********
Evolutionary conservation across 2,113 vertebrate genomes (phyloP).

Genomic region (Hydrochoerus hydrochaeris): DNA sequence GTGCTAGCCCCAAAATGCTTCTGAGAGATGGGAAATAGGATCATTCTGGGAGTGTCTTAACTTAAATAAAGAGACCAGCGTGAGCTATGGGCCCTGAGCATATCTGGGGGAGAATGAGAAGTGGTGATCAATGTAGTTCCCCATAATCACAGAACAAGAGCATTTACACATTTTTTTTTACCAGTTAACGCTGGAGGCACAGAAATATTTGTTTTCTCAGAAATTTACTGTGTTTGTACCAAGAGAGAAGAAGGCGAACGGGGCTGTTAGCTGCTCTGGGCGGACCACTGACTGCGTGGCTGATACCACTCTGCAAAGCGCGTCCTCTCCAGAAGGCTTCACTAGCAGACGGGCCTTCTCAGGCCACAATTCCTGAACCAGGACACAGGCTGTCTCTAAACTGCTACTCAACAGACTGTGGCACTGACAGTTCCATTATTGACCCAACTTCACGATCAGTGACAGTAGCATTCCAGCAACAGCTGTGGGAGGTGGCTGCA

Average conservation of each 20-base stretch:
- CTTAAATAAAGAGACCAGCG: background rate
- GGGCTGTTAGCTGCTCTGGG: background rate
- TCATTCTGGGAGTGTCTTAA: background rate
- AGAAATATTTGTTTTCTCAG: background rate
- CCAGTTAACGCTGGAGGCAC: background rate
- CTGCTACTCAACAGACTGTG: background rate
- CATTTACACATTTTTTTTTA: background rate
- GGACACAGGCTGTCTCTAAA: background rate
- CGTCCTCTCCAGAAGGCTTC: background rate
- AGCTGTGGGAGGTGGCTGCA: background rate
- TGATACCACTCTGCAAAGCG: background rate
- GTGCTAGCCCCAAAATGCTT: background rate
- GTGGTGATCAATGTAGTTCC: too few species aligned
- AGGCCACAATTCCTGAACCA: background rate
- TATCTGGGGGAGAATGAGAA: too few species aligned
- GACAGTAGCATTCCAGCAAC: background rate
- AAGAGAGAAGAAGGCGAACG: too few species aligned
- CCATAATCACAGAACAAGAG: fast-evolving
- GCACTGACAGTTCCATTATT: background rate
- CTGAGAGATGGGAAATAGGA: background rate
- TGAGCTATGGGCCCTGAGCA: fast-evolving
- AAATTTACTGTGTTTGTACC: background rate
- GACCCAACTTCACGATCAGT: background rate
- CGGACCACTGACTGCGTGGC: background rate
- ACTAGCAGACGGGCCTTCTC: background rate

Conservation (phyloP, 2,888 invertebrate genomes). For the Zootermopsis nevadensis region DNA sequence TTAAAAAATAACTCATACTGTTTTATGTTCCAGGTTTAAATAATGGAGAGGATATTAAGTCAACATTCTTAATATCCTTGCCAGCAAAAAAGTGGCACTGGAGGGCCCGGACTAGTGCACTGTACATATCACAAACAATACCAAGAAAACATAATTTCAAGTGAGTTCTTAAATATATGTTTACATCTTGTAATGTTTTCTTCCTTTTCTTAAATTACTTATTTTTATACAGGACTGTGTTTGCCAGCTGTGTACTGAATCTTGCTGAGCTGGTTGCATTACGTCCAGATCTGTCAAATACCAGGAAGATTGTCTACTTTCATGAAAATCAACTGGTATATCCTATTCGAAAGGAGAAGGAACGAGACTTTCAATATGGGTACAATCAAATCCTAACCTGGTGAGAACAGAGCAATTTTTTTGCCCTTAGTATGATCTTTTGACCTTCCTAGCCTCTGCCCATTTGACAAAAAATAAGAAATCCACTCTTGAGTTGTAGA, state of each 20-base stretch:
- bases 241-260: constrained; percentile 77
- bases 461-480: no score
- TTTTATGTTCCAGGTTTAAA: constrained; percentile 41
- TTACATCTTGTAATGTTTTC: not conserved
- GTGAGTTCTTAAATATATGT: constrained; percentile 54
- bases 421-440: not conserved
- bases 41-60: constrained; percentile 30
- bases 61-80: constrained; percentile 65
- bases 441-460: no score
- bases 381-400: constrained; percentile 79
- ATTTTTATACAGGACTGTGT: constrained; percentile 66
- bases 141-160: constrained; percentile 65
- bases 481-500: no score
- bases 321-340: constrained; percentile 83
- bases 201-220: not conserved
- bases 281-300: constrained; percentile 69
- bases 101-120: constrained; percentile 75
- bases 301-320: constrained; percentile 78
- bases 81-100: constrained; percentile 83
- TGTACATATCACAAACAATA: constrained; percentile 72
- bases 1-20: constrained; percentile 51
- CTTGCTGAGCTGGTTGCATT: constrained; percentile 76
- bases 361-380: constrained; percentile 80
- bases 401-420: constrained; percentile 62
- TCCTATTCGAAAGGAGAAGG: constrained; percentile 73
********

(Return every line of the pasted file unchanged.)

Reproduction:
Evolutionary conservation across 2,113 vertebrate genomes (phyloP).

Genomic region (Hydrochoerus hydrochaeris): DNA sequence GTGCTAGCCCCAAAATGCTTCTGAGAGATGGGAAATAGGATCATTCTGGGAGTGTCTTAACTTAAATAAAGAGACCAGCGTGAGCTATGGGCCCTGAGCATATCTGGGGGAGAATGAGAAGTGGTGATCAATGTAGTTCCCCATAATCACAGAACAAGAGCATTTACACATTTTTTTTTACCAGTTAACGCTGGAGGCACAGAAATATTTGTTTTCTCAGAAATTTACTGTGTTTGTACCAAGAGAGAAGAAGGCGAACGGGGCTGTTAGCTGCTCTGGGCGGACCACTGACTGCGTGGCTGATACCACTCTGCAAAGCGCGTCCTCTCCAGAAGGCTTCACTAGCAGACGGGCCTTCTCAGGCCACAATTCCTGAACCAGGACACAGGCTGTCTCTAAACTGCTACTCAACAGACTGTGGCACTGACAGTTCCATTATTGACCCAACTTCACGATCAGTGACAGTAGCATTCCAGCAACAGCTGTGGGAGGTGGCTGCA

Average conservation of each 20-base stretch:
- CTTAAATAAAGAGACCAGCG: background rate
- GGGCTGTTAGCTGCTCTGGG: background rate
- TCATTCTGGGAGTGTCTTAA: background rate
- AGAAATATTTGTTTTCTCAG: background rate
- CCAGTTAACGCTGGAGGCAC: background rate
- CTGCTACTCAACAGACTGTG: background rate
- CATTTACACATTTTTTTTTA: background rate
- GGACACAGGCTGTCTCTAAA: background rate
- CGTCCTCTCCAGAAGGCTTC: background rate
- AGCTGTGGGAGGTGGCTGCA: background rate
- TGATACCACTCTGCAAAGCG: background rate
- GTGCTAGCCCCAAAATGCTT: background rate
- GTGGTGATCAATGTAGTTCC: too few species aligned
- AGGCCACAATTCCTGAACCA: background rate
- TATCTGGGGGAGAATGAGAA: too few species aligned
- GACAGTAGCATTCCAGCAAC: background rate
- AAGAGAGAAGAAGGCGAACG: too few species aligned
- CCATAATCACAGAACAAGAG: fast-evolving
- GCACTGACAGTTCCATTATT: background rate
- CTGAGAGATGGGAAATAGGA: background rate
- TGAGCTATGGGCCCTGAGCA: fast-evolving
- AAATTTACTGTGTTTGTACC: background rate
- GACCCAACTTCACGATCAGT: background rate
- CGGACCACTGACTGCGTGGC: background rate
- ACTAGCAGACGGGCCTTCTC: background rate

Conservation (phyloP, 2,888 invertebrate genomes). For the Zootermopsis nevadensis region DNA sequence TTAAAAAATAACTCATACTGTTTTATGTTCCAGGTTTAAATAATGGAGAGGATATTAAGTCAACATTCTTAATATCCTTGCCAGCAAAAAAGTGGCACTGGAGGGCCCGGACTAGTGCACTGTACATATCACAAACAATACCAAGAAAACATAATTTCAAGTGAGTTCTTAAATATATGTTTACATCTTGTAATGTTTTCTTCCTTTTCTTAAATTACTTATTTTTATACAGGACTGTGTTTGCCAGCTGTGTACTGAATCTTGCTGAGCTGGTTGCATTACGTCCAGATCTGTCAAATACCAGGAAGATTGTCTACTTTCATGAAAATCAACTGGTATATCCTATTCGAAAGGAGAAGGAACGAGACTTTCAATATGGGTACAATCAAATCCTAACCTGGTGAGAACAGAGCAATTTTTTTGCCCTTAGTATGATCTTTTGACCTTCCTAGCCTCTGCCCATTTGACAAAAAATAAGAAATCCACTCTTGAGTTGTAGA, state of each 20-base stretch:
- bases 241-260: constrained; percentile 77
- bases 461-480: no score
- TTTTATGTTCCAGGTTTAAA: constrained; percentile 41
- TTACATCTTGTAATGTTTTC: not conserved
- GTGAGTTCTTAAATATATGT: constrained; percentile 54
- bases 421-440: not conserved
- bases 41-60: constrained; percentile 30
- bases 61-80: constrained; percentile 65
- bases 441-460: no score
- bases 381-400: constrained; percentile 79
- ATTTTTATACAGGACTGTGT: constrained; percentile 66
- bases 141-160: constrained; percentile 65
- bases 481-500: no score
- bases 321-340: constrained; percentile 83
- bases 201-220: not conserved
- bases 281-300: constrained; percentile 69
- bases 101-120: constrained; percentile 75
- bases 301-320: constrained; percentile 78
- bases 81-100: constrained; percentile 83
- TGTACATATCACAAACAATA: constrained; percentile 72
- bases 1-20: constrained; percentile 51
- CTTGCTGAGCTGGTTGCATT: constrained; percentile 76
- bases 361-380: constrained; percentile 80
- bases 401-420: constrained; percentile 62
- TCCTATTCGAAAGGAGAAGG: constrained; percentile 73